Multiplier in Economics: Definition, Effect & Formula

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  • 0:03 An Economy in Trouble
  • 1:23 Marginal Propensity to Consume
  • 2:03 Calculating the Multiplier
  • 2:55 The Multiplier Effect
  • 4:14 Lesson Summary
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Lesson Transcript
Instructor: Adam Gifford

Adam holds an MBA and a MS in Human Resources

When the government attempts to stimulate the economy through increased spending, how do they know how much to increase spending by? That question is answered by understanding the multiplier in economics.

An Economy in Trouble

Let's say the economy of the fictitious country of Bushidostan has been steadily slowing down for the past decade. The government has been trying a number of different things to increase the economy back to a healthy level. One of many attempts includes an increase in spending by the government. The thought here is that the government will spend more money within the economy and that money will then be spent by the residents of Bushidostan. Once the residents start spending more money, the economy should regain its momentum. The government of Bushidostan will accomplish this increase in spending by building additional roads and schools. They will also send each resident a sum of money in addition to their annual tax refunds. This government has just enacted the Keynesian Economic Policy, which is when a government increases spending and money distribution for the purpose of economic stimulation.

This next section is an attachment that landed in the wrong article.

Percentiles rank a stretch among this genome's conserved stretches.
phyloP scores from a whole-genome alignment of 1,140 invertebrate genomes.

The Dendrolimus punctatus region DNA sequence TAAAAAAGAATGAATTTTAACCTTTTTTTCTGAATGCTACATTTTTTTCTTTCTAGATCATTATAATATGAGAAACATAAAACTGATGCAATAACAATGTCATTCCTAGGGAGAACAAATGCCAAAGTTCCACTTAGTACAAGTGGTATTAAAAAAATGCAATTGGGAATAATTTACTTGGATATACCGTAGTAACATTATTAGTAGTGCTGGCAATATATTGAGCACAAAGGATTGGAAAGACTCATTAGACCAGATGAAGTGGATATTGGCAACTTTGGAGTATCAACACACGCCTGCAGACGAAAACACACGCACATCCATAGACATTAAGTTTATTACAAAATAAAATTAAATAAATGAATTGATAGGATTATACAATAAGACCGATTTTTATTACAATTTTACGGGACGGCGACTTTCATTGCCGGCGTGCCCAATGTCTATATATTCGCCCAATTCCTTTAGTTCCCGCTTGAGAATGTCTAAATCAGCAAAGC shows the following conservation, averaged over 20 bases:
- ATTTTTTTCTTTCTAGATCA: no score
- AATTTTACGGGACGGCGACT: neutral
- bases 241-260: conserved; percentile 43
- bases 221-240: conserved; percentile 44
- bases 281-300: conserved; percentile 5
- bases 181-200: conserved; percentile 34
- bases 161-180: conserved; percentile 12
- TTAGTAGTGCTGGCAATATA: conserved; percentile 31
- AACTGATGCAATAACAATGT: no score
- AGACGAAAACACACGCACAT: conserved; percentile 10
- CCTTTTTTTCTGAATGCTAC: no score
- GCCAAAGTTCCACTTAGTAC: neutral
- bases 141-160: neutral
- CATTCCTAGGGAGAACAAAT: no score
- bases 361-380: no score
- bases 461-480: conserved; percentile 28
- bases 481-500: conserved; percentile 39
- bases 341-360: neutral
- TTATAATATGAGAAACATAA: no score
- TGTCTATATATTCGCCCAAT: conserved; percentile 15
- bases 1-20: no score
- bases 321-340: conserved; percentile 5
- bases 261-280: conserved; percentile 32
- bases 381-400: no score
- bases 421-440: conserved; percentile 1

This theory of economic recovery uses a metric known as the multiplier to measure its effectiveness. The multiplier is the amount of new income that is generated from an addition of extra income. The new income is money spent by the residents of Bushidostan. The extra income is the additional amount that will be spent by the government of Bushidostan.

Marginal Propensity to Consume

The government of Bushidostan knows that for every extra dollar that the residents receive they will spend $.75 and save $.25. They know this based on historical data from other times in their past when they enacted similar efforts. The amount that they will spend is known as the marginal propensity to consume. The marginal propensity to consume is the proportion of money that will be spent when a person receives a certain amount of money. In this case, the marginal propensity to consume for the residents of Bushidostan is $.75 since they will spend $.75 of every $1.00 that they receive.

Calculating the Multiplier

Once the government of Bushidostan knows the marginal propensity to consume, it can calculate the multiplier. For the formula, we will use M to represent multiplier and MPC to represent marginal propensity to consume.

The formula to determine the multiplier is:

M = 1 / (1 - MPC)

Since we already know the marginal propensity to consume for the residents of Bushidostan is 0.75, we can calculate the multiplier for Bushidostan.

M = 1 / (1 - .75)

M = 1 / .25

M = 4

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